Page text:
Emma and I started out by knowing we wanted to do a project that was on the more artistic side. We thought covering the fishbowl with sticky notes would be a cool idea. In the process of researching we came across a whole world of sticky note art that really caught our attention. We liked that you can't tell what the picture is at first glance, but after stepping back you can see the picture. While brainstorming we also talked a lot about the idea of bullying and how it has personally effected our lives. We thought meshing the sticky note art idea and bullying could result in a really influential art installation. We both really love the idea of "See No Evil, Hear No Evil, Speak No Evil" and thought this perfectly coinsided with the idea of ending bullying through art. We decided to put an eye, an ear, and lips on each glass wall of nuvu. After measuring the walls and calculating how many sticky notes would be necessary, we turned to photoshop to make our exact design. We picked the pictures we wanted to use and pixelated them to the exact amount of pixels as stickie notes per wall. After this we changed the picture to be just 4 colors. This photoshopped picture became our exact guide for where to put each note on the wall. We were expecting the posting process to be pretty tedious but it did take much longer than we were expecting so we ended up only posting the wall with the eye. This actually turned out to be a benefit because we had morfe time to perfect the wall and add more ideas to the project. We spent a day at our school and collected stories from the studnts about times they had been bullied. People were much more willing to share than we were anticipating and we collected a great amount of stories. We put these on the back side of the notes for 2 reasons; first, we didn't want these stories to distract from the picture of the eye and second, we wanted to take advantage of the fact that the wall is glass and could be seen from 2 sides. While doing research about bullying we found some statistics that were really powerful. Immediatly, we knew we wanted to incorporate these into our project. We used the stories on the back wall to artistically respresent the statistics that really hit home for us.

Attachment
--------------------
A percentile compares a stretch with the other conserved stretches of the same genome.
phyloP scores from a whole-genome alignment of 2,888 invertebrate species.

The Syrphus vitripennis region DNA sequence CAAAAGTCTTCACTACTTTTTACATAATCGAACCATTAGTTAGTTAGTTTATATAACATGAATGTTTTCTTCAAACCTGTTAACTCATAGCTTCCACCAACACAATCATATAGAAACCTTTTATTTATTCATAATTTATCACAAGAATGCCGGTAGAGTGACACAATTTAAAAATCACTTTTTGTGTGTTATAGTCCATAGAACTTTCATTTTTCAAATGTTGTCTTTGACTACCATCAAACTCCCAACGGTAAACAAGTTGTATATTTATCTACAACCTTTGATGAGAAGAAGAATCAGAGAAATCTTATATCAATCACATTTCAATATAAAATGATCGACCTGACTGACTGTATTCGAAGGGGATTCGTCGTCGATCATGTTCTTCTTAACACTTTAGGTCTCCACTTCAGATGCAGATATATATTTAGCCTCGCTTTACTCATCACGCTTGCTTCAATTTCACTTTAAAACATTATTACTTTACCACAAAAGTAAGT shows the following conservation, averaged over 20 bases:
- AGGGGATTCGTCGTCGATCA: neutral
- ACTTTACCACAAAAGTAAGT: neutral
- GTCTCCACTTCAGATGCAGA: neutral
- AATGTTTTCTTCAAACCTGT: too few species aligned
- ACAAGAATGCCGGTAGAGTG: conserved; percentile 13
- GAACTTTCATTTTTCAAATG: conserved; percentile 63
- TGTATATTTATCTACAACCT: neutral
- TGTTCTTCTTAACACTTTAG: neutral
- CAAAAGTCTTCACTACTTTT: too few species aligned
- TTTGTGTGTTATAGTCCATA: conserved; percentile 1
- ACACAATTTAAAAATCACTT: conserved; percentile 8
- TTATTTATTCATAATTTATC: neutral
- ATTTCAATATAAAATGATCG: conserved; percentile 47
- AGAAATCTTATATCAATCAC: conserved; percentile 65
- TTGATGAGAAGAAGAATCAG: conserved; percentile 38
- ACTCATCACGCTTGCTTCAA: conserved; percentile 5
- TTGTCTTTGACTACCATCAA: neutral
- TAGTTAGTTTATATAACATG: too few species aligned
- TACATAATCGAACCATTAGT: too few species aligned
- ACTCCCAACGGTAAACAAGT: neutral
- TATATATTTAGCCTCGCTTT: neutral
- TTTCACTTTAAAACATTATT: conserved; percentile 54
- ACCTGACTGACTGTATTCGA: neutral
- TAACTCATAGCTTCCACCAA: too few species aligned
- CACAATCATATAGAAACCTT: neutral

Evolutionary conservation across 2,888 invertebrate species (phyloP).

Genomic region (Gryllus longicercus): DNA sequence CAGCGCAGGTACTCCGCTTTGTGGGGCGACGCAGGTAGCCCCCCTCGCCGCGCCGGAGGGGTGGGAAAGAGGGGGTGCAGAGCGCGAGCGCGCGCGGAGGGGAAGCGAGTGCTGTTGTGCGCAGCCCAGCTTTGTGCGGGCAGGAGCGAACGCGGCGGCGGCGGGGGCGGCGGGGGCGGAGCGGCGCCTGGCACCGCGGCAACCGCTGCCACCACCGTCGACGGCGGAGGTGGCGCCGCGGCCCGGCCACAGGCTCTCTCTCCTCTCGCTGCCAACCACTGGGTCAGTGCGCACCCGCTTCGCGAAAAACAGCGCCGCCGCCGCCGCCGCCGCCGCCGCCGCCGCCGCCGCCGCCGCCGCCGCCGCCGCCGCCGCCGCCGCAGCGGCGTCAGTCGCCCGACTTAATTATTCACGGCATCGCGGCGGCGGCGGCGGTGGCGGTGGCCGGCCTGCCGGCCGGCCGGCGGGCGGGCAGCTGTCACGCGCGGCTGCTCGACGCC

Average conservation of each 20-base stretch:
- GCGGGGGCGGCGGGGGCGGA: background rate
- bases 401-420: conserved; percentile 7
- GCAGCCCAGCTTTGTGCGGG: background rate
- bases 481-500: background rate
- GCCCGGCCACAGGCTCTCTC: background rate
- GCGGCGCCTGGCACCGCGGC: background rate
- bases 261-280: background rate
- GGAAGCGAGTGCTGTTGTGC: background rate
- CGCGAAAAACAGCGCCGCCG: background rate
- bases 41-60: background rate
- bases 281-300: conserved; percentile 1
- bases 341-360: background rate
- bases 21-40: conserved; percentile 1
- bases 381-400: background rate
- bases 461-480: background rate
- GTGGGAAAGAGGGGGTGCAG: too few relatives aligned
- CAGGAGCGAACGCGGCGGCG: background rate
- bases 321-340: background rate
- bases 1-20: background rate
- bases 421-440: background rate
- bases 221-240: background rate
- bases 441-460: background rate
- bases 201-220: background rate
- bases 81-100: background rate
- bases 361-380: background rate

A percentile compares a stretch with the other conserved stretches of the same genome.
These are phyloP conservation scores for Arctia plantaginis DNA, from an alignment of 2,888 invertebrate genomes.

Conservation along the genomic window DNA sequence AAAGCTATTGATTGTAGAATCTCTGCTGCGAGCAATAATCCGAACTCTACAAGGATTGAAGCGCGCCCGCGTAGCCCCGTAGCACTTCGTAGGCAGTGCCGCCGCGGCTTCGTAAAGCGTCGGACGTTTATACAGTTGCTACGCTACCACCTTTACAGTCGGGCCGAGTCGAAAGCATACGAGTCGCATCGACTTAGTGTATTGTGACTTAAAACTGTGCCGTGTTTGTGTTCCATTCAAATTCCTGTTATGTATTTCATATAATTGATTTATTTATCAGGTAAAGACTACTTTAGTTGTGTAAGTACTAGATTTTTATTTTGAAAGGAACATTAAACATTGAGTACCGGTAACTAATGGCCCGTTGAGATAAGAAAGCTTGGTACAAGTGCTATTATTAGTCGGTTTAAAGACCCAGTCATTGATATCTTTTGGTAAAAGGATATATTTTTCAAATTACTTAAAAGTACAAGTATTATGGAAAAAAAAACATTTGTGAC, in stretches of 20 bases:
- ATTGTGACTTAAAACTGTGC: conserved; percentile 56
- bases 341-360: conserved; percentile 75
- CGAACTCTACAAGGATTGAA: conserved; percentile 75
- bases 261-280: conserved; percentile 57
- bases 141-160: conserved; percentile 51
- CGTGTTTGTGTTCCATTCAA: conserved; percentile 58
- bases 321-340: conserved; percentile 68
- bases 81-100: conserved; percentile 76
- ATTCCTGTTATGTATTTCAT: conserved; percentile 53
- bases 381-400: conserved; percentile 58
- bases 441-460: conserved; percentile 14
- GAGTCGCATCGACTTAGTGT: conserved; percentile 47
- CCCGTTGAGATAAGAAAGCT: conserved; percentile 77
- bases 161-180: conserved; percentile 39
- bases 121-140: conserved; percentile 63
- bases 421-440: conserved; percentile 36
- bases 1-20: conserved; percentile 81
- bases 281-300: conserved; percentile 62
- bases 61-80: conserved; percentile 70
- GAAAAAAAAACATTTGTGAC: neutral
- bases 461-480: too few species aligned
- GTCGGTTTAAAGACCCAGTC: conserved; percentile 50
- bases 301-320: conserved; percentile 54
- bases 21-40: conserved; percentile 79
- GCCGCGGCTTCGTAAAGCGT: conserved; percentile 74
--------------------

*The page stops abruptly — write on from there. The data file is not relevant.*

Overall, we are very proud of our installation and think it depicts the message we wanted it to in an artistic and educational way.